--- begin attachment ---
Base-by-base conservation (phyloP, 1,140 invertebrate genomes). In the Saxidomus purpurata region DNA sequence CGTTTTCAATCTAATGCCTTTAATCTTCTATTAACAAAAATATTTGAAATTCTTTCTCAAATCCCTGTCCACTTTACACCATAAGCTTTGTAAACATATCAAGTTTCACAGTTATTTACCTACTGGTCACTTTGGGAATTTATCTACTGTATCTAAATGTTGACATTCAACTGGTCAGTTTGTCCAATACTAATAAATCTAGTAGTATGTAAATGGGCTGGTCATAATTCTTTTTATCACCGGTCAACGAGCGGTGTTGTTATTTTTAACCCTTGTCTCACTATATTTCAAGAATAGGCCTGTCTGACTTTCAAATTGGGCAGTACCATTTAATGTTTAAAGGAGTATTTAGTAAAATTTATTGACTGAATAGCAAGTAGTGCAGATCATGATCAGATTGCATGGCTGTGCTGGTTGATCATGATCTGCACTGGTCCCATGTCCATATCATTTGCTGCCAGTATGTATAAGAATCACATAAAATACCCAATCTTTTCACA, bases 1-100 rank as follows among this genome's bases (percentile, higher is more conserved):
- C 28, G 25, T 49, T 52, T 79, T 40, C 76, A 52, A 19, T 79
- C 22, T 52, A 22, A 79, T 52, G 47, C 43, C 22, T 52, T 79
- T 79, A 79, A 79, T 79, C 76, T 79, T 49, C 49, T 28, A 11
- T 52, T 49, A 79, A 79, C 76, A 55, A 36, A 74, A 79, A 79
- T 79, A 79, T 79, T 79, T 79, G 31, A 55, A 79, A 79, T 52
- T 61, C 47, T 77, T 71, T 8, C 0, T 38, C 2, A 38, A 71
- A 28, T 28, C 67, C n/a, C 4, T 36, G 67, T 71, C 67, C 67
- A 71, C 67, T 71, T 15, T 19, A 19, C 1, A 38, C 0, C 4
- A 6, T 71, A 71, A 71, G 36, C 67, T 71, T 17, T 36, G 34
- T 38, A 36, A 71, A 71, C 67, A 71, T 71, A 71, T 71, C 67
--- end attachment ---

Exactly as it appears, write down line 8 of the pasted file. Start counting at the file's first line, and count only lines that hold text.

- A 28, T 28, C 67, C n/a, C 4, T 36, G 67, T 71, C 67, C 67